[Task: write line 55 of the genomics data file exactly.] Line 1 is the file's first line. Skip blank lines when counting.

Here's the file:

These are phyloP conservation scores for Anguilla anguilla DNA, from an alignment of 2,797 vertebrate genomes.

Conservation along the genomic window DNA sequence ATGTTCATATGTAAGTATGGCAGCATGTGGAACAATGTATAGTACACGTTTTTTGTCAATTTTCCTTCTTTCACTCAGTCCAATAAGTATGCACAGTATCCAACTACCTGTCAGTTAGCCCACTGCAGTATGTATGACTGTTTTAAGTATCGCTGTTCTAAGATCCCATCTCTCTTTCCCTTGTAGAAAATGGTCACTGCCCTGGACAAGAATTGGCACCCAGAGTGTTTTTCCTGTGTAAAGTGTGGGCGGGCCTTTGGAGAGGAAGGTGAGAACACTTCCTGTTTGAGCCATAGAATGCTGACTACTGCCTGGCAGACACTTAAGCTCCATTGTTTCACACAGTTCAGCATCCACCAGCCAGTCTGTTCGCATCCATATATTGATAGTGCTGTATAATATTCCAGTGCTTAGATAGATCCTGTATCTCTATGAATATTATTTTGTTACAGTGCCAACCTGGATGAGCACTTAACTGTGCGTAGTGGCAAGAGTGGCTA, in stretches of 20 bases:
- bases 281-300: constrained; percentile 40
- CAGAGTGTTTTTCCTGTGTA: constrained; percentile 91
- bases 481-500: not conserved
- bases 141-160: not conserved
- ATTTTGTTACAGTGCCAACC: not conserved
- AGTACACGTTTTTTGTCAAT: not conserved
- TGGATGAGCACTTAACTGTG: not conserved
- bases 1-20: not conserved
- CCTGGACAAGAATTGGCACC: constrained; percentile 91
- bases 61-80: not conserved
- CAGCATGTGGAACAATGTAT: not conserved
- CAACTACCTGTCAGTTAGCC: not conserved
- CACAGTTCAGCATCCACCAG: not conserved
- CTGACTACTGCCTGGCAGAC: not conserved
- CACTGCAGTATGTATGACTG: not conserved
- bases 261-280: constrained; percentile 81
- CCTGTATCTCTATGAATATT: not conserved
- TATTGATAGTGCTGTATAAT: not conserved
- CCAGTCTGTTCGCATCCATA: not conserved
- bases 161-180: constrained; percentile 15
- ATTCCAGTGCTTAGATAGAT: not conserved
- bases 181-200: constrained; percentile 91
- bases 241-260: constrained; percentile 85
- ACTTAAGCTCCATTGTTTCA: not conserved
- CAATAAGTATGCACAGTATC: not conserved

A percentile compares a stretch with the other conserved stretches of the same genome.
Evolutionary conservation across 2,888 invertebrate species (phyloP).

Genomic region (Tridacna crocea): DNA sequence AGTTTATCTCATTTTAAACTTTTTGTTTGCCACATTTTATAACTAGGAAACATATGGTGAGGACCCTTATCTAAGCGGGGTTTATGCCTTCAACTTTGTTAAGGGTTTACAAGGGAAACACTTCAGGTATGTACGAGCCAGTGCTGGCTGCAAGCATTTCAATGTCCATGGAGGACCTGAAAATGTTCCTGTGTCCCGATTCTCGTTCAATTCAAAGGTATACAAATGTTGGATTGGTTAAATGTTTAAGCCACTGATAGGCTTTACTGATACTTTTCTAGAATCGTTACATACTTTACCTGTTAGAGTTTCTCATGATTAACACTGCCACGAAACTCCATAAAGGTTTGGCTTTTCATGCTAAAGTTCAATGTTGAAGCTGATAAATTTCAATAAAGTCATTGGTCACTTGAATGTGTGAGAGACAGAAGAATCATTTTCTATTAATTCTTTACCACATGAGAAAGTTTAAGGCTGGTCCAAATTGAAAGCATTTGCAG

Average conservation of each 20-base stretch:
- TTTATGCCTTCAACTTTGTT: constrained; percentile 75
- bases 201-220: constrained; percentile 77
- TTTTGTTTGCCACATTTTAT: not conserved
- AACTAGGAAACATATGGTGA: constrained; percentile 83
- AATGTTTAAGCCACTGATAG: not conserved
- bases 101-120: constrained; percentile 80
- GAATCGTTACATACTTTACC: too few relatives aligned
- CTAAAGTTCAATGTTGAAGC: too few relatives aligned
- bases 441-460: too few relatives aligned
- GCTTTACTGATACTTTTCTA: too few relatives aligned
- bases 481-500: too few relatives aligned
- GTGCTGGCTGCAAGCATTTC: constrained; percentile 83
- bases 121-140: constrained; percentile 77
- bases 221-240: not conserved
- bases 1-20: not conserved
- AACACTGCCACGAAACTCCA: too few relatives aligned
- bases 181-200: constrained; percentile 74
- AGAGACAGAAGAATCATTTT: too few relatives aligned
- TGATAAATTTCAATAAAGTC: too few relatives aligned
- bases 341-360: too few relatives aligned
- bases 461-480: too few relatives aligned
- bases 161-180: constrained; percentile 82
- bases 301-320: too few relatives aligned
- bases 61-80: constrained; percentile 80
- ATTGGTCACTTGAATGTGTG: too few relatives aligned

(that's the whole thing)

- bases 61-80: constrained; percentile 80